Bill Simmons, The Book of Basketball: The NBA According to The Sports Guy

Joe Abercrombie
“Get what you can with words, because words are free, but the words of an armed man ring that much sweeter.”
Joe Abercrombie, The Heroes

James Surowiecki
“Diversity and independence are important because the best collective decisions are the product of disagreement and contest, not consensus or compromise.”
James Surowiecki, The Wisdom of Crowds

Stephen Jay Gould
“The most important tactic in an argument next to being right is to leave an escape hatch for your opponent so that he can gracefully swing over to your side without an embarrassing loss of face.”
Stephen Jay Gould

Craig Ferguson
“I think in our desire to create a better America,we have to have civilized debate in this country and not just yelling.”
Craig Ferguson

Daniel C. Dennett
“One reader of an early draft of this chapter complained at this point, saying that by treating the hypothesis of God as just one more scientific hypothesis, to be evaluated by the standards of science in particular and rational thought in general, Dawkins and I are ignoring the very widespread claim by believers in God that their faith is quite beyond reason, not a matter to which such mundane methods of testing applies. It is not just unsympathetic, he claimed, but strictly unwarranted for me simply to assume that the scientific method continues to apply with full force in this domain of truth.

Very well, let's consider the objection. I doubt that the defender of religion will find it attractive, once we explore it carefully.

The philosopher Ronaldo de Souza once memorably described philosophical theology as "intellectual tennis without a net," and I readily allow that I have indeed been assuming without comment or question up to now that the net of rational judgement was up. But we can lower it if you really want to.

It's your serve.

Whatever you serve, suppose I return service rudely as follows: "What you say implies that God is a ham sandwich wrapped in tin foil. That's not much of a God to worship!". If you then volley back, demanding to know how I can logically justify my claim that your serve has such a preposterous implication, I will reply: "oh, do you want the net up for my returns, but not for your serves?

Either way the net stays up, or it stays down. If the net is down there are no rules and anybody can say anything, a mug's game if there ever was one. I have been giving you the benefit of the assumption that you would not waste your own time or mine by playing with the net down.”
Daniel C. Dennett, Darwin's Dangerous Idea: Evolution and the Meanings of Life

Criss Jami
“It always seems as though the definition of love will remain debatable by an opinionated world.”
Criss Jami, Salomé: In Every Inch In Every Mile

Christopher Hitchens
“So I close this long reflection on what I hope is a not-too-quaveringly semi-Semitic note. When I am at home, I will only enter a synagogue for the bar or bat mitzvah of a friend's child, or in order to have a debate with the faithful. (When I was to be wed, I chose a rabbi named Robert Goldburg, an Einsteinian and a Shakespearean and a Spinozist, who had married Arthur Miller to Marilyn Monroe and had a copy of Marilyn’s conversion certificate. He conducted the ceremony in Victor and Annie Navasky's front room, with David Rieff and Steve Wasserman as my best of men.) I wanted to do something to acknowledge, and to knit up, the broken continuity between me and my German-Polish forebears. When I am traveling, I will stop at the shul if it is in a country where Jews are under threat, or dying out, or were once persecuted. This has taken me down queer and sad little side streets in Morocco and Tunisia and Eritrea and India, and in Damascus and Budapest and Prague and Istanbul, more than once to temples that have recently been desecrated by the new breed of racist Islamic gangster. (I have also had quite serious discussions, with Iraqi Kurdish friends, about the possibility of Jews genuinely returning in friendship to the places in northern Iraq from which they were once expelled.) I hate the idea that the dispossession of one people should be held hostage to the victimhood of another, as it is in the Middle East and as it was in Eastern Europe. But I find myself somehow assuming that Jewishness and 'normality' are in some profound way noncompatible. The most gracious thing said to me when I discovered my family secret was by Martin, who after a long evening of ironic reflection said quite simply: 'Hitch, I find that I am a little envious of you.' I choose to think that this proved, once again, his appreciation for the nuances of risk, uncertainty, ambivalence, and ambiguity. These happen to be the very things that 'security' and 'normality,' rather like the fantasy of salvation, cannot purchase.”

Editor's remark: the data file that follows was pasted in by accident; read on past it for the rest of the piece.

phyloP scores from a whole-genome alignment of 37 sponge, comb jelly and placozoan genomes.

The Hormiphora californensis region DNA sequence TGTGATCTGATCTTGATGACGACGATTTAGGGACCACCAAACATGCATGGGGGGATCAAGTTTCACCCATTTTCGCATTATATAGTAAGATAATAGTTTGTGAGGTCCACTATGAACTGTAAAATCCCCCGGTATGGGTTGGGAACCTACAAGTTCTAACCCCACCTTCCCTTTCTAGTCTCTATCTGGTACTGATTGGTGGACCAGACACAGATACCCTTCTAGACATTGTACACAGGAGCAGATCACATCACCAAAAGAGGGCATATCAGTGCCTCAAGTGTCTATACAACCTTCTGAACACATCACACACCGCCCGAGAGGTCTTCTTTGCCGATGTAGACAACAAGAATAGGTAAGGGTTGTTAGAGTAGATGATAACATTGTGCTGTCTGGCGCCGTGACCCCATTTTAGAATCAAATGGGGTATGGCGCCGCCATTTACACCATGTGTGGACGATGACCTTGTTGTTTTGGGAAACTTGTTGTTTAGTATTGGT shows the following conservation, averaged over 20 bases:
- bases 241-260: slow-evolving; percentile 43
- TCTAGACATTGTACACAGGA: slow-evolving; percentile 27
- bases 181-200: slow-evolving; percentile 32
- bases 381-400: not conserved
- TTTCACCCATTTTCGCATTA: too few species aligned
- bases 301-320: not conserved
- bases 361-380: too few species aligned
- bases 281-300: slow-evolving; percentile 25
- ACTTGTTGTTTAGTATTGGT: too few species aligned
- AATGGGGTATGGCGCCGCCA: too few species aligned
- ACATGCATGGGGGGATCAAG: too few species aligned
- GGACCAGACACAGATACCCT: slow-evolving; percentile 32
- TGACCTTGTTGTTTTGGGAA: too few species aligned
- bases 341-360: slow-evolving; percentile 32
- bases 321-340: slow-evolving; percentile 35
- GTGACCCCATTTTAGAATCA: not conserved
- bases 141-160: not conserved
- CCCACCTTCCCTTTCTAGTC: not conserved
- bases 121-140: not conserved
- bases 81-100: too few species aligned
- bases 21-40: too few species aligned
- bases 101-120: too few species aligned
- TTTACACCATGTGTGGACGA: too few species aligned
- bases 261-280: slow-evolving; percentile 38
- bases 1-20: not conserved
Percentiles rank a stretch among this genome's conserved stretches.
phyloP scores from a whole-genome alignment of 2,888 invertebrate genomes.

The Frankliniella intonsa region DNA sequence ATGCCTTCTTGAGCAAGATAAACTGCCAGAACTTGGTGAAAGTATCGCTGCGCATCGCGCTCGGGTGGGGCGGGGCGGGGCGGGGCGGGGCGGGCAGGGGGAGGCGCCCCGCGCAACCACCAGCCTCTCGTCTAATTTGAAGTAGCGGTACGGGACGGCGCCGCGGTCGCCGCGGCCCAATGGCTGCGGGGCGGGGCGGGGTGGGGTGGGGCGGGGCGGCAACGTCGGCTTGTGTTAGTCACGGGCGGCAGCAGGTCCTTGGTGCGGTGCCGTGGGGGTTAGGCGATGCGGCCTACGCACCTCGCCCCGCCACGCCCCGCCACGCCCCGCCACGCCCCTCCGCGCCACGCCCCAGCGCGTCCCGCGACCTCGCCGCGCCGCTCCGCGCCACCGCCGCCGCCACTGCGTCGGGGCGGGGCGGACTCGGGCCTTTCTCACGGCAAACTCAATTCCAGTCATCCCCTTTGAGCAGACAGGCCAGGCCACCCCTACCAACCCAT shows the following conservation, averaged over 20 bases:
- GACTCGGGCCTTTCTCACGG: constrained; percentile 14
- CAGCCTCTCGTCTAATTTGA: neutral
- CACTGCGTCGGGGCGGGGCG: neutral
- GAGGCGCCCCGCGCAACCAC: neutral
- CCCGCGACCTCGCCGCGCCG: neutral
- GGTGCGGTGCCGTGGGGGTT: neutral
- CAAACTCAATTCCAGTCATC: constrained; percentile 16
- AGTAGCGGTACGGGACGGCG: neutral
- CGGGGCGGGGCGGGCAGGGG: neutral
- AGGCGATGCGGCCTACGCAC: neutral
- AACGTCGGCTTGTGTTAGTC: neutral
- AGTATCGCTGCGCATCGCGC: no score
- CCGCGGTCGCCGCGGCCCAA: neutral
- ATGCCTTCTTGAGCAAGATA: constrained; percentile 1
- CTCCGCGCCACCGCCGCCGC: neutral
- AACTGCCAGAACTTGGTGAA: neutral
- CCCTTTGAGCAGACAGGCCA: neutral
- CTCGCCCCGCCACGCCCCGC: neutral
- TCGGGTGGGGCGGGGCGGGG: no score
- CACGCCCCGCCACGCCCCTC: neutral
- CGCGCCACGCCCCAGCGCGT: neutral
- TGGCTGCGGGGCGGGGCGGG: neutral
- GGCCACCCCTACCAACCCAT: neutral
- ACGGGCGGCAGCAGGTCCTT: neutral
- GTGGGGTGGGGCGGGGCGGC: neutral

Christopher Hitchens, Hitch-22: A Memoir

Carl Sagan
“Those at too great a distance may, I am well are, mistake ignorance for perspective.”
Carl Sagan, Dragons of Eden: Speculations on the Evolution of Human Intelligence

Criss Jami
“Psychobabble attempts to redefine the entire English language just to make a correct statement incorrect. Psychology is the study of why someone would try to do this.”
Criss Jami

C.S. Lewis
“By the very act of arguing, you awake the patient's reason; and once it is awake, who can foresee the result?”
C.S. Lewis

Patrick Rothfuss
“Today,' Elodin said brightly, 'we will talk about things that cannot be talked about. Specifically, we will discuss why some things cannot be discussed.”